In Linux, a “mount” is the process of making a file system accessible at a certain point in the directory tree. This directory or the location is known as the “mount point”. The purpose of mounting a file system is to make it accessible to the system and its users so that files and directories within the file system can be read, written, and manipulated.
This tutorial will illustrate different methods to check if the filesystem is mounted in Linux.
- Using mount Command
- Using df Command
- Using lsblk Command
- Using /proc/mounts File
- Using findmnt Command
- Using Disks Application (GUI-based)
Method 1: Using mount Command
The “mount” command is utilized to list all the currently mounted file systems. It is a method to discover all filesystems in the system. For instance, type the “mount” command without any argument as below:
The output will list all currently mounted filesystems, including “sysfs”, “proc”, “devtmpfs”, “ext4”, and many more in the terminal.
Method 2: Using df Command
The “df” command is utilized to check whether the filesystem is mounted. It shows the file systems and their mount points, as well as usage statistics:
The output returns the available disk space on all mounted filesystems.
Method 3: Using lsblk Command
The “lsblk” command shows a tree-like representation of the file systems and their mount points. If the file system you’re interested in is listed, execute the “lsblk” command:
This output lists all block devices and their associated filesystems. If the filesystem you want to check is mounted, it will be listed under the “MOUNTPOINT” column.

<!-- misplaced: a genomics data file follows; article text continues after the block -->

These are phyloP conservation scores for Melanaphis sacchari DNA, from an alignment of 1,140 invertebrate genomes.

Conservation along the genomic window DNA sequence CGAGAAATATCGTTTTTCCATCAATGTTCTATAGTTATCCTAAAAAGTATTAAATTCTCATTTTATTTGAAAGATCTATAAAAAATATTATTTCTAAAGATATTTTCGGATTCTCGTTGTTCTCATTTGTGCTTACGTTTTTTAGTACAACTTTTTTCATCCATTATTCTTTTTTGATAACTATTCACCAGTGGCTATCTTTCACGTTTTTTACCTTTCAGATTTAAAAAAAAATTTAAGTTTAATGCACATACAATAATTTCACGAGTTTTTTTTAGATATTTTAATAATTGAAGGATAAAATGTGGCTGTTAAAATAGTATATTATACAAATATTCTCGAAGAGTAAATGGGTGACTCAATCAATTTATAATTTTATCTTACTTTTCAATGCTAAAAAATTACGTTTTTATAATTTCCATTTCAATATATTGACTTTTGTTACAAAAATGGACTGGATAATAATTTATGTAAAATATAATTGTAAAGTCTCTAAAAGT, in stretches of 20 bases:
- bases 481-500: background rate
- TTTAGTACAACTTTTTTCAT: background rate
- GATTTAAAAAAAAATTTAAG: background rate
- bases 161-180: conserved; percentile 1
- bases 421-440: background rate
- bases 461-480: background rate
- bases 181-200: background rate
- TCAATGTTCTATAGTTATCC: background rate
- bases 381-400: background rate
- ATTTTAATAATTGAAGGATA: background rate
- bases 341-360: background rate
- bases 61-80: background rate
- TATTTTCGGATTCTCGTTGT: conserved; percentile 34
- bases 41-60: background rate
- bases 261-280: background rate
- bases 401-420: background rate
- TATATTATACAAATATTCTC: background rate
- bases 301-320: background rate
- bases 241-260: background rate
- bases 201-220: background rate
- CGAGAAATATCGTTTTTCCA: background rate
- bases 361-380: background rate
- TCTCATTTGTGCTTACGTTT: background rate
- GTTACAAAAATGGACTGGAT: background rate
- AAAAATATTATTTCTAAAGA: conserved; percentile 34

Method 4: Using the “/proc/mounts” File
The “/proc/mounts” file has a list of mounted file systems and their mount points. Users can utilize the “cat” command to display the content in the file system to check the mounted filesystem:
$ cat /proc/mounts
The outcome of the above command represents all currently mounted filesystems.
Method 5: Using the findmnt Command
The “findmnt” command is similar to the “mount” command but more flexible and user-friendly. It can filter, search and list the mounted filesystems as below:
The output lists all mounted file systems and other information.
Method 6: Using Disks Application (GUI-based)
To check if a file system is mounted in Linux, use the “Disks” application. It is a GUI tool for managing storage devices on Linux. The Disks application can be accessed through the main menu or by searching for “Disks” in the launcher. Once the Disks application is opened, it will show all the connected storage devices and their partitions as below:
The mounted partitions will have a mount point (/boot/efi) highlighted in the above figure.
Linux offers “mount”, “df”, “cat /proc/mounts”, “lsblk”, and “findmnt” commands to check the mounted filesystem. All these commands will show the current file systems mounted in the system and the path where they are mounted. Additionally, users can visualize through the “Disks” application. This article has briefly explained different methods to check the mounted filesystem in Linux.